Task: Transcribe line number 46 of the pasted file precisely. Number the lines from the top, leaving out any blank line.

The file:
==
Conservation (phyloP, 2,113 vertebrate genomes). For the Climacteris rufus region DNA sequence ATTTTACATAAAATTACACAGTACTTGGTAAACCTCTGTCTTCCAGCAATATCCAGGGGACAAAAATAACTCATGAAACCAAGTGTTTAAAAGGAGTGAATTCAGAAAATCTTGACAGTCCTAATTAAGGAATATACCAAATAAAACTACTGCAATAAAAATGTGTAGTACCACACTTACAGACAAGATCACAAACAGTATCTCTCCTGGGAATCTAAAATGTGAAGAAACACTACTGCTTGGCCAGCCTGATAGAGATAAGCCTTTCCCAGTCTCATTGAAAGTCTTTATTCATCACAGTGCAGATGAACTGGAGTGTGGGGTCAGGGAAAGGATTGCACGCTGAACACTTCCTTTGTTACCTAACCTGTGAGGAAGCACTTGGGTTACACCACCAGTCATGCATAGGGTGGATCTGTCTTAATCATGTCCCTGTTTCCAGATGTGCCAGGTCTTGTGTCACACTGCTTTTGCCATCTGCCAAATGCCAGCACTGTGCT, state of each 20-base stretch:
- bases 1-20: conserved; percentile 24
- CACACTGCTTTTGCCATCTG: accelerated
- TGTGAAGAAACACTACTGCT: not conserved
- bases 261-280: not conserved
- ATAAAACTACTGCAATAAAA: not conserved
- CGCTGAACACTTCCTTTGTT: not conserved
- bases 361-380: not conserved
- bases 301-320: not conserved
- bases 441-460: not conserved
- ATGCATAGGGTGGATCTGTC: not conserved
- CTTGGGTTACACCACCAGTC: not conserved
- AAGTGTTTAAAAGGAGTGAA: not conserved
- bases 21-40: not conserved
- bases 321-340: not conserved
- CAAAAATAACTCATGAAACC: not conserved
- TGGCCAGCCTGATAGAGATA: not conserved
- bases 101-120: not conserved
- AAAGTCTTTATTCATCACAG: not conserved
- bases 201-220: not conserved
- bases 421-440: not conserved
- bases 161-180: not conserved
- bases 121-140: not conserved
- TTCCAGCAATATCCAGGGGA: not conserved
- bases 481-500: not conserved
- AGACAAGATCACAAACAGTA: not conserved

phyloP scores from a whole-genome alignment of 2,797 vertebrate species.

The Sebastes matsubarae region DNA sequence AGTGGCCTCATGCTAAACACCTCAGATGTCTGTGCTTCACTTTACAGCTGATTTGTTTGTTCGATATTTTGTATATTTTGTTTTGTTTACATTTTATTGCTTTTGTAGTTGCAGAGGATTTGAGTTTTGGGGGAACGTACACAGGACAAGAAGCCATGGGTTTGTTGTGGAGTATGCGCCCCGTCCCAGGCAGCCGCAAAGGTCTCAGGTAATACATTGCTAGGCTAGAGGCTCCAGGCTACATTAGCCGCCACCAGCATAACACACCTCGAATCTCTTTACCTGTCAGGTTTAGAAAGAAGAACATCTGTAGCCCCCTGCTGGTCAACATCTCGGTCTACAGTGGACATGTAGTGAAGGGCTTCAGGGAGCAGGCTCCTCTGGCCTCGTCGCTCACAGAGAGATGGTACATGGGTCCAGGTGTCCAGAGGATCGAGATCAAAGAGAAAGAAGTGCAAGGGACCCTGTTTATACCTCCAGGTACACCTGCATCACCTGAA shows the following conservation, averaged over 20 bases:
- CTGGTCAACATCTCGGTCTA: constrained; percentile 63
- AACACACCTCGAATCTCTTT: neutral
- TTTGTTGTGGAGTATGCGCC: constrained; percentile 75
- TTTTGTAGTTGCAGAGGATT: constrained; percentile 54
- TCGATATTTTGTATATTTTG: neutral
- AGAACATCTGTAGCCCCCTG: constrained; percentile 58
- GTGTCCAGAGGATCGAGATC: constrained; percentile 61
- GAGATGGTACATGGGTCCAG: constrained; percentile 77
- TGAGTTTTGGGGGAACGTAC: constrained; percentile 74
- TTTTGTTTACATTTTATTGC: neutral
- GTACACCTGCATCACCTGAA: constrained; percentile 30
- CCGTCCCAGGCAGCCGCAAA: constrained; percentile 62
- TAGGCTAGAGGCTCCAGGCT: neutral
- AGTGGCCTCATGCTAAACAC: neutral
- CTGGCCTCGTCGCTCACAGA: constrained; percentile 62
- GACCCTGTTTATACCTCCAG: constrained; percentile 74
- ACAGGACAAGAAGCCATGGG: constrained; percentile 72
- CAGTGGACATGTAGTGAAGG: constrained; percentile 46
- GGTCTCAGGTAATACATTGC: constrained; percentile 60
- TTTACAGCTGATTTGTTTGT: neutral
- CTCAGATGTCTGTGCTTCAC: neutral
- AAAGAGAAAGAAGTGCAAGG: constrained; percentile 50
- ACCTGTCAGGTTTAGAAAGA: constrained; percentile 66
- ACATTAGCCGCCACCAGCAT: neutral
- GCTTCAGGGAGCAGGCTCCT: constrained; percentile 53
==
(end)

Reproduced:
- CAGTGGACATGTAGTGAAGG: constrained; percentile 46